COLUMBUS – If childhood memories of watching Ohio State-Michigan games aren’t enough to remind OSU football coach Urban Meyer how big the game is, he has a living, breathing reminder.
Former Ohio State coach Earle Bruce, who gave Meyer his start as a graduate assistant in 1986, never lets anyone forget the importance it has.
“I get one of these almost every day when I see him,” Meyer said on Monday, balling his right hand into a fist. “I got one yesterday and it almost hit me,” he said, with a laugh.
Not that Meyer needs anyone or anything to remind him of how big a deal beating Michigan is at Ohio State. But this year it might be something bigger than normal. It might be unique in the history of the series.
With a win on Saturday, Ohio State can finish 12-0. It would be the sixth perfect season in OSU football history. But coming after a 6-7 season and all the turmoil of the last two years, it would be in a category of its own.
When Michigan broke a seven-year Ohio State winning streak last season, it signaled a revival of the Wolverines’ fortunes under first-year coach Brady Hoke, who grew up a Michigan fan in Ohio.
Hiring Meyer and going 11-0 to start this season has delivered a message that OSU’s 6-7 record last season is an aberration. After two or three years of the intensity tank being half full, it’s back to a high level and appears likely to stay there.
Part of that is that the two coaches, both Ohio natives, seem to understand the depth of the rivalry.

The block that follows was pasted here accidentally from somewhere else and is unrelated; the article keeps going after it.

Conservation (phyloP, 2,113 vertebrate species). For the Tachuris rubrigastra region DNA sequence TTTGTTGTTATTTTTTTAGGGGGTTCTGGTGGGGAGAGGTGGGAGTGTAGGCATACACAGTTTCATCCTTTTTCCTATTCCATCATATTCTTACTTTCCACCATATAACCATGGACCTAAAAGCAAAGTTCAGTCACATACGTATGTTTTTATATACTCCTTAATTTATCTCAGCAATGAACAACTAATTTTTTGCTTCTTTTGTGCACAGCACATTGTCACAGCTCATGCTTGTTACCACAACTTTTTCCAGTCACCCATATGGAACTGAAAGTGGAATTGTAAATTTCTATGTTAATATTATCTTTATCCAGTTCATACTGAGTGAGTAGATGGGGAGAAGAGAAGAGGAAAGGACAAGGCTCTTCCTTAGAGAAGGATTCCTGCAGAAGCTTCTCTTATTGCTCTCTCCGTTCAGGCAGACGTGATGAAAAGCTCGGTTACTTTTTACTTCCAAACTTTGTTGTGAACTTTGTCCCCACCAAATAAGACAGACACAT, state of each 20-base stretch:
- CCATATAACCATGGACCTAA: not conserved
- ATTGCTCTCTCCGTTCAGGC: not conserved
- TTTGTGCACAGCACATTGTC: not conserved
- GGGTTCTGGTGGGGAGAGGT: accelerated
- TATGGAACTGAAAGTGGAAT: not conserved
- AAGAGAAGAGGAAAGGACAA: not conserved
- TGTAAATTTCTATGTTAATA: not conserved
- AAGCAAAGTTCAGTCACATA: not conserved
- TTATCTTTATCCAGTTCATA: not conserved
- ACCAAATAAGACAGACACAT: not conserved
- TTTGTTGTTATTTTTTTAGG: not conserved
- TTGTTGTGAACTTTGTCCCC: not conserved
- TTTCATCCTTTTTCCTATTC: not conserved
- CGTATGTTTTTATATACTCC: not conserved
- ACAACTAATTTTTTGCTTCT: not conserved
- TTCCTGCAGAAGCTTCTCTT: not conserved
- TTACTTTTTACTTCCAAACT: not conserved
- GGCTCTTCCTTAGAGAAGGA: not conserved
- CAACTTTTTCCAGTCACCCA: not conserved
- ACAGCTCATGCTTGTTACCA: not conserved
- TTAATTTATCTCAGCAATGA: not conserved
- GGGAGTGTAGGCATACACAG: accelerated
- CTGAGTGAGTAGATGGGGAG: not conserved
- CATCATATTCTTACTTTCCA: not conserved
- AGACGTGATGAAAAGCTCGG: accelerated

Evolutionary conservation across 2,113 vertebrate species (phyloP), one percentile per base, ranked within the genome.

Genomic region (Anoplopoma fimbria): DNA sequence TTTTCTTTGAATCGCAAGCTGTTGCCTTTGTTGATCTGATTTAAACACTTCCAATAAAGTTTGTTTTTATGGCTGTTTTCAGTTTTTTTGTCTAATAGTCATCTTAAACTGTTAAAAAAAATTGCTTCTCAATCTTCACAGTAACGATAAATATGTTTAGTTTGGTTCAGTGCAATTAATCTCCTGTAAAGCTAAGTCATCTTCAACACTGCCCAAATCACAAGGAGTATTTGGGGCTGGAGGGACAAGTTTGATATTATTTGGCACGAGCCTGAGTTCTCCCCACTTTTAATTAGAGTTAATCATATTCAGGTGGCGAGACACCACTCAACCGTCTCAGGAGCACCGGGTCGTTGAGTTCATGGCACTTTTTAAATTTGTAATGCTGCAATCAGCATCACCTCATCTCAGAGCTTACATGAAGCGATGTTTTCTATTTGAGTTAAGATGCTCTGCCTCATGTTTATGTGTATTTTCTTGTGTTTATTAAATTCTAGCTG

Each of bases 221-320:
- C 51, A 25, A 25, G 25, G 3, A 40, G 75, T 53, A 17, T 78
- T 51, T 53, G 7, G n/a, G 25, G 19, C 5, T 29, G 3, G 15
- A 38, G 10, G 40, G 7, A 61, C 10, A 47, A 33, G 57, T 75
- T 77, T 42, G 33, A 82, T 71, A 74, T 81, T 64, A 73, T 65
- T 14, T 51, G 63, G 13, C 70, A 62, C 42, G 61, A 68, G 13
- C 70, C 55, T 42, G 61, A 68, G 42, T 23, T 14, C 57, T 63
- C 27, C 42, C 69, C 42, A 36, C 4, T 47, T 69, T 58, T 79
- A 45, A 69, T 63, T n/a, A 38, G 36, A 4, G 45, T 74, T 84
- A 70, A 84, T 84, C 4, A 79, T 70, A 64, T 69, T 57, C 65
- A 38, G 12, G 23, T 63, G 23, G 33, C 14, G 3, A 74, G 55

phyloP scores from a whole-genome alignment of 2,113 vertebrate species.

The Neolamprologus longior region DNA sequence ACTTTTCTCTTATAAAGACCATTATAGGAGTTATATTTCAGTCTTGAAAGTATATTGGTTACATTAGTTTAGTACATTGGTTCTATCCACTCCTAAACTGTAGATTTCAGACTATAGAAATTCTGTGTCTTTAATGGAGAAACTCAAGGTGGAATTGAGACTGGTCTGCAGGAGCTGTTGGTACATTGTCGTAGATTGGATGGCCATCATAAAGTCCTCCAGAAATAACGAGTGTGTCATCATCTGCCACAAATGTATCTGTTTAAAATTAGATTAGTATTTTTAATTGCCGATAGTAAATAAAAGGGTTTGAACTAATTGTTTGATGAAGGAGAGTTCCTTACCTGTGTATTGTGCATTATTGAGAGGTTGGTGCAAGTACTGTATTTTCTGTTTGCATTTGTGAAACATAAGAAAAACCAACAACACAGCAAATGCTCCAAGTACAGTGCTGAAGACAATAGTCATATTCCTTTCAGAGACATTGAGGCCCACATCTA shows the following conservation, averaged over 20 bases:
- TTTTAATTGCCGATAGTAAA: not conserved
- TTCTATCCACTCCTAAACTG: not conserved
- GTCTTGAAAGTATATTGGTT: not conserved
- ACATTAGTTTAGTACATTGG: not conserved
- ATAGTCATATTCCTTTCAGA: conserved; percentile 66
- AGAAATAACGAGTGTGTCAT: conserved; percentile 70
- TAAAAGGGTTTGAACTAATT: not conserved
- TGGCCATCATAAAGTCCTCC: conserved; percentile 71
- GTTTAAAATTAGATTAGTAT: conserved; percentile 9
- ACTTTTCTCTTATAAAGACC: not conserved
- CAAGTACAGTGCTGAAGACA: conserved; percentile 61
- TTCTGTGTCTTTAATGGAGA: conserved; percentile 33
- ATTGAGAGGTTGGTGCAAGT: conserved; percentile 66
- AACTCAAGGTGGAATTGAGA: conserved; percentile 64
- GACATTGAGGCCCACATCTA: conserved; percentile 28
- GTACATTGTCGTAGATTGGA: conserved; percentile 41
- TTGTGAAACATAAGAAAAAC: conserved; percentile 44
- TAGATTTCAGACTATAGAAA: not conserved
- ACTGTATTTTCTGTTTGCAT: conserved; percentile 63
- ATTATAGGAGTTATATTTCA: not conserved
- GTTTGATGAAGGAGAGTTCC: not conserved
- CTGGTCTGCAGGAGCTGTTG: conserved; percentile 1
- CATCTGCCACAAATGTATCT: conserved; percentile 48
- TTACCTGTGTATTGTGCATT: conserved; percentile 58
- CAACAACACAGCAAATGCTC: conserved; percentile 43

"In the era when I grew up, there really wasn't much other than three channels on your television," Meyer said. "There was this game. It was Bo Schembechler, Woody Hayes, Pete Johnson, Archie Griffin. That's all."
And when assembling his staff, Meyer hired eight coaches who had a connection with Ohio State or Ohio.
Meyer let the Big Ten know it was not business as usual when he began recruiting other teams’ verbally committed players. He never says Michigan, preferring instead “That Team Up North.”
Hoke has tweaked Ohio State fans since the day he was hired by referring to it as “Ohio” and insists his players do the same. He tells verbal commitments if they visit any other school he will withdraw their scholarship offer.
Game on. When No. 4 Ohio State (11-0, 7-0 Big Ten) plays No. 19 Michigan (8-3, 6-1 Big Ten) Saturday at Ohio Stadium, the rivalry will be looking very healthy.
“Everybody talks about rivalry games. It was that team up north (Toledo) when I was at Bowling Green. At Utah, there was a team down south (BYU) and there was the team out west (Florida State) at Florida. I think this is just a pure, intense rivalry.
“We’re just talking about winning this game. We’re not talking about what everybody is going to think a week from now, two weeks from now. Our kids are focused in.
“The pregame speech isn’t going to get these kids fired up to play this game. That’s where a lot of people get confused, saying, ‘Hey, what are you going to do special for this week?’ We’ve got to get real good at offense, defense and kicking. That’s what we’re going to do special,” he said.
“We have more conversation about games that aren’t quite as appealing. If we had to motivate them for this one, we wouldn’t be 11-0.”